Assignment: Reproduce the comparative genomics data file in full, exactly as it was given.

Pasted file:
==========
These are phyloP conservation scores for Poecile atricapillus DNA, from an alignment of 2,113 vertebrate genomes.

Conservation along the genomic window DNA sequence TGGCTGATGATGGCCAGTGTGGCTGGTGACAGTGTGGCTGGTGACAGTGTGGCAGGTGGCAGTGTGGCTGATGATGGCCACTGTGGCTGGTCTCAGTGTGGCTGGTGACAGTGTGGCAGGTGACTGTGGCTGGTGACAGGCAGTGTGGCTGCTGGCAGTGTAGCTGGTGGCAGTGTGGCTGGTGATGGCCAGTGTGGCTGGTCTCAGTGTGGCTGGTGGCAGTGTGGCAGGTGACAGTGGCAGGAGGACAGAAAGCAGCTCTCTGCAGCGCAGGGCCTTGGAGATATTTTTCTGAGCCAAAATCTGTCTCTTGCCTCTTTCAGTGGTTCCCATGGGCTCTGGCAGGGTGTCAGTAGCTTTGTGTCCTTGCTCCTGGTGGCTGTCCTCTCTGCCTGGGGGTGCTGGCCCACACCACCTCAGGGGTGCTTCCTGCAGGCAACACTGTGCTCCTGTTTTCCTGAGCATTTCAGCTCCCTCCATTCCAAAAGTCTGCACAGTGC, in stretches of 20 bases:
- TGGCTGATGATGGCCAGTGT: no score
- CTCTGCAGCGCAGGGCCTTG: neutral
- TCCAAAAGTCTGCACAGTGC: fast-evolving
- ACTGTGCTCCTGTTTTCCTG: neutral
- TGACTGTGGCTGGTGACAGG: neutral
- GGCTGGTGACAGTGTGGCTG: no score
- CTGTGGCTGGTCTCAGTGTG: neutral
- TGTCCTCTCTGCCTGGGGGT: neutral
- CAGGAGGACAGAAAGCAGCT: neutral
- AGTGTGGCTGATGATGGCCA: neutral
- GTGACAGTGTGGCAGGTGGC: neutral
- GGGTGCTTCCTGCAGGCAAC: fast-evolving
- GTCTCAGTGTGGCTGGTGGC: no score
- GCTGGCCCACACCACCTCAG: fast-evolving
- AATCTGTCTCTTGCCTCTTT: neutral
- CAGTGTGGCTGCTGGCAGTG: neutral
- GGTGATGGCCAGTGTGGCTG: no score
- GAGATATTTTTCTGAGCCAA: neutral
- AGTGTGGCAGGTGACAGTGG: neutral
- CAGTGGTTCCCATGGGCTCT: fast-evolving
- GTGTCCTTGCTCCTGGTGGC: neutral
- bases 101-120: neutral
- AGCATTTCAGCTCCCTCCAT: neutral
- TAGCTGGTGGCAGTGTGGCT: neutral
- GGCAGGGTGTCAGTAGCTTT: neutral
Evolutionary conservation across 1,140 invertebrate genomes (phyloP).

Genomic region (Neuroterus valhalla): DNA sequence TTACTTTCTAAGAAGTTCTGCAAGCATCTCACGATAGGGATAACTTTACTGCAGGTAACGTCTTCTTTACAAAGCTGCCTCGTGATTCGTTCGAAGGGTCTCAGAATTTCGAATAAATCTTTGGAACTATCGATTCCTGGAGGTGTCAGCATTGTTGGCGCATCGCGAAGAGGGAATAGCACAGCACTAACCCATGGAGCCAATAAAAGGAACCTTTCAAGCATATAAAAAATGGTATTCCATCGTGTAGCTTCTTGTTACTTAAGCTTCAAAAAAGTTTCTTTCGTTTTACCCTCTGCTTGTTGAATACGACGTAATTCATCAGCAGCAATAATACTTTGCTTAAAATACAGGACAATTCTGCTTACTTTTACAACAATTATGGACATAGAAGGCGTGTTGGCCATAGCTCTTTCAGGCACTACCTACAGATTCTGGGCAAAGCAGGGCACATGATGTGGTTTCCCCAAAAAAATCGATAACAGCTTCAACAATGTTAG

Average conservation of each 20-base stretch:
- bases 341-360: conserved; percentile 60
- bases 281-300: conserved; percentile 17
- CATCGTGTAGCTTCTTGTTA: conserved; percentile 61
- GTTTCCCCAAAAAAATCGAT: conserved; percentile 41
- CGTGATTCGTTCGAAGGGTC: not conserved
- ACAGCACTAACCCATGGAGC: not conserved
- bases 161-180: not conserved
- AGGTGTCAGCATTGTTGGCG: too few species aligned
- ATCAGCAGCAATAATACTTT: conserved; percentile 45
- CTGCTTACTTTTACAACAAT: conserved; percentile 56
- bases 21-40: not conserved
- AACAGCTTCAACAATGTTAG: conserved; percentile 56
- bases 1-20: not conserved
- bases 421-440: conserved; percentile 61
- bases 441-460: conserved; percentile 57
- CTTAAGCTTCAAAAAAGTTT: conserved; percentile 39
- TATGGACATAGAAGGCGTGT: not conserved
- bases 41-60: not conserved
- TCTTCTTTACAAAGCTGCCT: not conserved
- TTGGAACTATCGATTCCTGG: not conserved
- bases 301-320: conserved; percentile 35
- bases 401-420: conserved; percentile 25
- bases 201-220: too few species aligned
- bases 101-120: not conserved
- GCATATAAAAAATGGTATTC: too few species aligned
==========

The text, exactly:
These are phyloP conservation scores for Poecile atricapillus DNA, from an alignment of 2,113 vertebrate genomes.

Conservation along the genomic window DNA sequence TGGCTGATGATGGCCAGTGTGGCTGGTGACAGTGTGGCTGGTGACAGTGTGGCAGGTGGCAGTGTGGCTGATGATGGCCACTGTGGCTGGTCTCAGTGTGGCTGGTGACAGTGTGGCAGGTGACTGTGGCTGGTGACAGGCAGTGTGGCTGCTGGCAGTGTAGCTGGTGGCAGTGTGGCTGGTGATGGCCAGTGTGGCTGGTCTCAGTGTGGCTGGTGGCAGTGTGGCAGGTGACAGTGGCAGGAGGACAGAAAGCAGCTCTCTGCAGCGCAGGGCCTTGGAGATATTTTTCTGAGCCAAAATCTGTCTCTTGCCTCTTTCAGTGGTTCCCATGGGCTCTGGCAGGGTGTCAGTAGCTTTGTGTCCTTGCTCCTGGTGGCTGTCCTCTCTGCCTGGGGGTGCTGGCCCACACCACCTCAGGGGTGCTTCCTGCAGGCAACACTGTGCTCCTGTTTTCCTGAGCATTTCAGCTCCCTCCATTCCAAAAGTCTGCACAGTGC, in stretches of 20 bases:
- TGGCTGATGATGGCCAGTGT: no score
- CTCTGCAGCGCAGGGCCTTG: neutral
- TCCAAAAGTCTGCACAGTGC: fast-evolving
- ACTGTGCTCCTGTTTTCCTG: neutral
- TGACTGTGGCTGGTGACAGG: neutral
- GGCTGGTGACAGTGTGGCTG: no score
- CTGTGGCTGGTCTCAGTGTG: neutral
- TGTCCTCTCTGCCTGGGGGT: neutral
- CAGGAGGACAGAAAGCAGCT: neutral
- AGTGTGGCTGATGATGGCCA: neutral
- GTGACAGTGTGGCAGGTGGC: neutral
- GGGTGCTTCCTGCAGGCAAC: fast-evolving
- GTCTCAGTGTGGCTGGTGGC: no score
- GCTGGCCCACACCACCTCAG: fast-evolving
- AATCTGTCTCTTGCCTCTTT: neutral
- CAGTGTGGCTGCTGGCAGTG: neutral
- GGTGATGGCCAGTGTGGCTG: no score
- GAGATATTTTTCTGAGCCAA: neutral
- AGTGTGGCAGGTGACAGTGG: neutral
- CAGTGGTTCCCATGGGCTCT: fast-evolving
- GTGTCCTTGCTCCTGGTGGC: neutral
- bases 101-120: neutral
- AGCATTTCAGCTCCCTCCAT: neutral
- TAGCTGGTGGCAGTGTGGCT: neutral
- GGCAGGGTGTCAGTAGCTTT: neutral
Evolutionary conservation across 1,140 invertebrate genomes (phyloP).

Genomic region (Neuroterus valhalla): DNA sequence TTACTTTCTAAGAAGTTCTGCAAGCATCTCACGATAGGGATAACTTTACTGCAGGTAACGTCTTCTTTACAAAGCTGCCTCGTGATTCGTTCGAAGGGTCTCAGAATTTCGAATAAATCTTTGGAACTATCGATTCCTGGAGGTGTCAGCATTGTTGGCGCATCGCGAAGAGGGAATAGCACAGCACTAACCCATGGAGCCAATAAAAGGAACCTTTCAAGCATATAAAAAATGGTATTCCATCGTGTAGCTTCTTGTTACTTAAGCTTCAAAAAAGTTTCTTTCGTTTTACCCTCTGCTTGTTGAATACGACGTAATTCATCAGCAGCAATAATACTTTGCTTAAAATACAGGACAATTCTGCTTACTTTTACAACAATTATGGACATAGAAGGCGTGTTGGCCATAGCTCTTTCAGGCACTACCTACAGATTCTGGGCAAAGCAGGGCACATGATGTGGTTTCCCCAAAAAAATCGATAACAGCTTCAACAATGTTAG

Average conservation of each 20-base stretch:
- bases 341-360: conserved; percentile 60
- bases 281-300: conserved; percentile 17
- CATCGTGTAGCTTCTTGTTA: conserved; percentile 61
- GTTTCCCCAAAAAAATCGAT: conserved; percentile 41
- CGTGATTCGTTCGAAGGGTC: not conserved
- ACAGCACTAACCCATGGAGC: not conserved
- bases 161-180: not conserved
- AGGTGTCAGCATTGTTGGCG: too few species aligned
- ATCAGCAGCAATAATACTTT: conserved; percentile 45
- CTGCTTACTTTTACAACAAT: conserved; percentile 56
- bases 21-40: not conserved
- AACAGCTTCAACAATGTTAG: conserved; percentile 56
- bases 1-20: not conserved
- bases 421-440: conserved; percentile 61
- bases 441-460: conserved; percentile 57
- CTTAAGCTTCAAAAAAGTTT: conserved; percentile 39
- TATGGACATAGAAGGCGTGT: not conserved
- bases 41-60: not conserved
- TCTTCTTTACAAAGCTGCCT: not conserved
- TTGGAACTATCGATTCCTGG: not conserved
- bases 301-320: conserved; percentile 35
- bases 401-420: conserved; percentile 25
- bases 201-220: too few species aligned
- bases 101-120: not conserved
- GCATATAAAAAATGGTATTC: too few species aligned